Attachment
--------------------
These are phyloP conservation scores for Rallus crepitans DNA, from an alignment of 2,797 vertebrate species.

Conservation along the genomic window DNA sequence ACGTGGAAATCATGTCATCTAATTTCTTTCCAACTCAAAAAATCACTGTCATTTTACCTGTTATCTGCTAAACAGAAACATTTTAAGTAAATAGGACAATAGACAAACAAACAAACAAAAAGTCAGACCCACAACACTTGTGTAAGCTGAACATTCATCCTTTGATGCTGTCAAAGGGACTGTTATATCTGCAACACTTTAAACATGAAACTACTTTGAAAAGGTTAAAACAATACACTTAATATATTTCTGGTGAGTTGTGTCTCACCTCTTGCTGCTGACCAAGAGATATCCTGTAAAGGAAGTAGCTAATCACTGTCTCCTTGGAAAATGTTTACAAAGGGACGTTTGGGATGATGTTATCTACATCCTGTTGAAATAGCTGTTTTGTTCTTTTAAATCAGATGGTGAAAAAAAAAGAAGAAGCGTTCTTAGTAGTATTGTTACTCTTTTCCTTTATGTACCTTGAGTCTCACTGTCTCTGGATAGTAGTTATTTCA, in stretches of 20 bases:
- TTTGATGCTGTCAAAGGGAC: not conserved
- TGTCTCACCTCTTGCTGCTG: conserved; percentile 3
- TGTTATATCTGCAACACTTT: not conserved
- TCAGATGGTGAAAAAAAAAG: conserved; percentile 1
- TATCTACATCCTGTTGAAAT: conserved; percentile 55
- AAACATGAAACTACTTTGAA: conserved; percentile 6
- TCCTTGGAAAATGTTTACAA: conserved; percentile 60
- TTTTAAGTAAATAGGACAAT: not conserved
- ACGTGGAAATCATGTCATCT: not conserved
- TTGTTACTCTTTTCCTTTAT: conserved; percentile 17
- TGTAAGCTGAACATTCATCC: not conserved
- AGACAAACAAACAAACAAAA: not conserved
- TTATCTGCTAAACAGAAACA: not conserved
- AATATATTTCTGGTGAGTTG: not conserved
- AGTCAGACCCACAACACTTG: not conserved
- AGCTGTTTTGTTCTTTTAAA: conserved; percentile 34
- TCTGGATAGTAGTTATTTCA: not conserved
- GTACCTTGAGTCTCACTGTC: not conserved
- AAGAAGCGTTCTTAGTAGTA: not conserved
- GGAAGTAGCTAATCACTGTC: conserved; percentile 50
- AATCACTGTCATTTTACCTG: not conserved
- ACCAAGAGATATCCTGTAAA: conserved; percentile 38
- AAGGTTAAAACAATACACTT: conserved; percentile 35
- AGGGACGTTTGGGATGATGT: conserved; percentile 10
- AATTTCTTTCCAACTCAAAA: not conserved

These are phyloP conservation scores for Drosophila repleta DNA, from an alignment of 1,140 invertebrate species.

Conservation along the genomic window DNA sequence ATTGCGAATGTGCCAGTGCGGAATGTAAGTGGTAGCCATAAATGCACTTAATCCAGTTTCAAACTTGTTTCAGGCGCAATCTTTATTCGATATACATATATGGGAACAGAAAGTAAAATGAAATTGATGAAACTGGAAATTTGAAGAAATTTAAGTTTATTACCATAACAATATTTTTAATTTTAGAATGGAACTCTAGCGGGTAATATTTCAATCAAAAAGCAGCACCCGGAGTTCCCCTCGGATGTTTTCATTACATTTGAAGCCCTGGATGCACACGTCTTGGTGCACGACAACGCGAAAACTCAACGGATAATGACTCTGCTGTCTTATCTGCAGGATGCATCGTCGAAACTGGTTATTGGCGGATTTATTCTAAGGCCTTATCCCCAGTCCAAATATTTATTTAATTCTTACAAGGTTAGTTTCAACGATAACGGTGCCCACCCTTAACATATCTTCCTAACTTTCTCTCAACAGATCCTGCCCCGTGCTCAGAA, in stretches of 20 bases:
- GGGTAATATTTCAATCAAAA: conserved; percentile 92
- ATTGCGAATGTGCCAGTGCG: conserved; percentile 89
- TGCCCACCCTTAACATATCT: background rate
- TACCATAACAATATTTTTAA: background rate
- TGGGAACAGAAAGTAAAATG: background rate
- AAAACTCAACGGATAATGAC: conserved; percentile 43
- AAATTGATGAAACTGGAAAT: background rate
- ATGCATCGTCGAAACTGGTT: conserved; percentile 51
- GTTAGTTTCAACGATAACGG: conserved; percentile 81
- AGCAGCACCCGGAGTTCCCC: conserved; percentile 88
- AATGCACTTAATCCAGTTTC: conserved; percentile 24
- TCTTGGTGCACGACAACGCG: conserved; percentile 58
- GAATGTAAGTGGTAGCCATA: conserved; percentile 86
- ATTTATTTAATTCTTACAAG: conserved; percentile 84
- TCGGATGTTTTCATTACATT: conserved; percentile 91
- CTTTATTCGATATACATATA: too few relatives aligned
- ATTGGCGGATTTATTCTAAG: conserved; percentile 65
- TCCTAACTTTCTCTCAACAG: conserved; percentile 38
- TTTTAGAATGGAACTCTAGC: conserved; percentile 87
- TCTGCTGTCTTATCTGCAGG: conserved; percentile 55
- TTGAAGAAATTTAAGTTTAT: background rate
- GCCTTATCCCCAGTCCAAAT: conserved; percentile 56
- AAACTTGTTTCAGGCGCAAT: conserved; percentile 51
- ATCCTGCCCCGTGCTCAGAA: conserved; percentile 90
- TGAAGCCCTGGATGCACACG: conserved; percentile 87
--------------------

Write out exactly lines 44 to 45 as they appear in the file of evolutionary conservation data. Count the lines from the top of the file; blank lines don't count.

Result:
- TCGGATGTTTTCATTACATT: conserved; percentile 91
- CTTTATTCGATATACATATA: too few relatives aligned